20 August 2011

Small Truss Houses - Details

Here are some details for the small truss house I'm building, showing how the lumber overlaps to form simple, strong joints without much cutting.  Click on pictures to see them full-size.

I also mitered the corners of the overhanging lower truss chords, for a little decoration.  You can make them even more decorative with carving, stencils, etc.

10 August 2011

Small Truss Houses

My new book (part Walden, part Sears-Robuck house catalog) is an open-source pile of drawings, plans, and models, for designing and building small houses using hand-built trusses from standard, dimensional lumber.

Here's the new cover design (click to see full image).
Please read more in the previous post, A Shack of One's Own.

Small Truss Houses are houses based on small trusses, or small versions of Truss-Houses.   This book details five such house designs, with plans and drawings.

Modern, factory-built and site-built houses are typically "stick-built" (also called "stick-framed") and are often built as "California Construction" or "Platform Framed," so that each layer or storey goes on like layers of a wedding cake: a floor, a wall, a floor, a wall, ... a ceiling, a roof.

A Truss House, howeveris built around a truss frame, so that traditional elements of stick framing are instead integral to the trusses themselves, and each storey is contained in a truss frame.  "Balloon Framing" also ties the floor and ceiling into a kind of truss.  In a Truss House, each truss contains boards that function as floor, wall, ceiling, and roof.

The designs in this volume are all variations on a particularly elegant and strong kind of truss known as a "scissor truss."  Julia Morgan, Bernard Maybeck, and the brothers Greene and Greene all used scissor trusses at some point in their best-loved Craftsman designs.

The designs in this series all use dimensional lumber, which is wood that you can buy at any good lumber yard, and will be the most standard and cheaply available lumber.

In the book, I take you through the simple steps needed to buy standard lumber, assemble it yourself with simple tools, and build inexpensive, strong, lightweight structures for living.  I present complete, original designs with simple, elegant line renderings.  Along the way,  I'll cover engineering, efficiency, and personal independence.  Independence from bankers, independence from factory-built homes.   The designs are all open-source--you can build one following a plan exactly, or read how to extend the designs in the book yourself, to create unique, personal buildings based on the same structural principles and construction methods.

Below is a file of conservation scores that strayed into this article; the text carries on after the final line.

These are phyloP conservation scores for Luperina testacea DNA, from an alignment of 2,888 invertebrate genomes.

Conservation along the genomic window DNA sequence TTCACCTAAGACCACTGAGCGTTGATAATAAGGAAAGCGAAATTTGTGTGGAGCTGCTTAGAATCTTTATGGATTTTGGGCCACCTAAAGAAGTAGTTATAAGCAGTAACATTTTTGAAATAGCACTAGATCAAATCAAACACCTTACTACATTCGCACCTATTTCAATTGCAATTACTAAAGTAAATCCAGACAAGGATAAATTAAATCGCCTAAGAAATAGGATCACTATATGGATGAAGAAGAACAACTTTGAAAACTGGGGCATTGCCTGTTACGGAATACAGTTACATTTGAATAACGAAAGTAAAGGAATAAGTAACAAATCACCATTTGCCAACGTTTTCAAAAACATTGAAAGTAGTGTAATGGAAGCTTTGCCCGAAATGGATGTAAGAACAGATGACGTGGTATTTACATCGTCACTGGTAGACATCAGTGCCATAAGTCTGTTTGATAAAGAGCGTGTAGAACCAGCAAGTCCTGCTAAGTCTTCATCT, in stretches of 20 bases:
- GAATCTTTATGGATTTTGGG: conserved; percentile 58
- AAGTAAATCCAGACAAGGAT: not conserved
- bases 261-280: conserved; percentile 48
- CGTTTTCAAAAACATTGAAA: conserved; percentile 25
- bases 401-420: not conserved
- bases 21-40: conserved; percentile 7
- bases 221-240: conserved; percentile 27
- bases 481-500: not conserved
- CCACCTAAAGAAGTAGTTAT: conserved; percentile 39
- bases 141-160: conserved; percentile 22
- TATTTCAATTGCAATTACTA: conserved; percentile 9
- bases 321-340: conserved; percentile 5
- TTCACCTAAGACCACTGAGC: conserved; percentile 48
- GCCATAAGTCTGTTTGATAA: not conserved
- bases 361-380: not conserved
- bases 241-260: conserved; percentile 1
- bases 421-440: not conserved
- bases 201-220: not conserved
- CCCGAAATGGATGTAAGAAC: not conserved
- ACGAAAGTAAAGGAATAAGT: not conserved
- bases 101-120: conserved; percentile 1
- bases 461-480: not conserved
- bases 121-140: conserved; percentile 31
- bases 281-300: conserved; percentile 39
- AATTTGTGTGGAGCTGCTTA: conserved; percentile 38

The print version will include building plans, text, and photos of completed buildings.  The open source online version will include the sketchup models.

01 August 2011

A Shack of One's Own

I'm building a shack in the woods in Vermont. I used Google Sketchup to mock up the frame and figure out the angles and dimensions. Plus hours and hours with the Orbit tool. I'm a carpenter, so I actually mitered the intersections, but I designed the whole thing to be built with uncut, dimensional lumber readily available in standard lengths with minimal waste, tall ceiling, good snow load capacity, and snow shedding dimensions.

Including buying a new nail gun, and a 500 foot spool of #8 wire to get power to the shack, and hiring a laborer for one day, the house has cost 1500 $US to date, including foundation, frame, floor ply, wall ply, and galvanized roofing, but nothing else. Labor up to the point in the photos has been 3 days of a journey level carpenter, plus 1 apprentice carpenter for 1 day, plus two apprentices for 3 days.

After the photos, add 4 hours of journeyman carpenter to install roof purlins, then 2 hours of journeyman and 2 hours with two apprentices to install 6 sheets of galvanized roofing panels, which are 16' long and 32" wide.  The roofing panels went up easily, with the ladder going up inside the building, poking through the trusses, which was very stable and secure.  The last roofing sheet had to be screwed on with the ladder outside the building, which is a bit sketchy as the peak of the roof is about 17' off the ground.  If you aren't comfortable on ladders, you'd want to spend the extra time to set up some scaffolding.

I've included photos of the shack.  The sketchup model is here: LaramieCrocker.com/download/truss+ply.skp

( You should be able to view it with the freely available google sketchup program: http://sketchup.google.com/ )

Here are some movies from my desktop showing the model from all sides.

Truss Shack (full-size)
Truss Shack (medium)
Truss Shack (small)

Here we are air-nailing the trusses on the platform, and standing them up, on-site.
Cast of characters: Laramie Crocker, Lukas Holst, Jordy Holst, Greg Goedewaagen.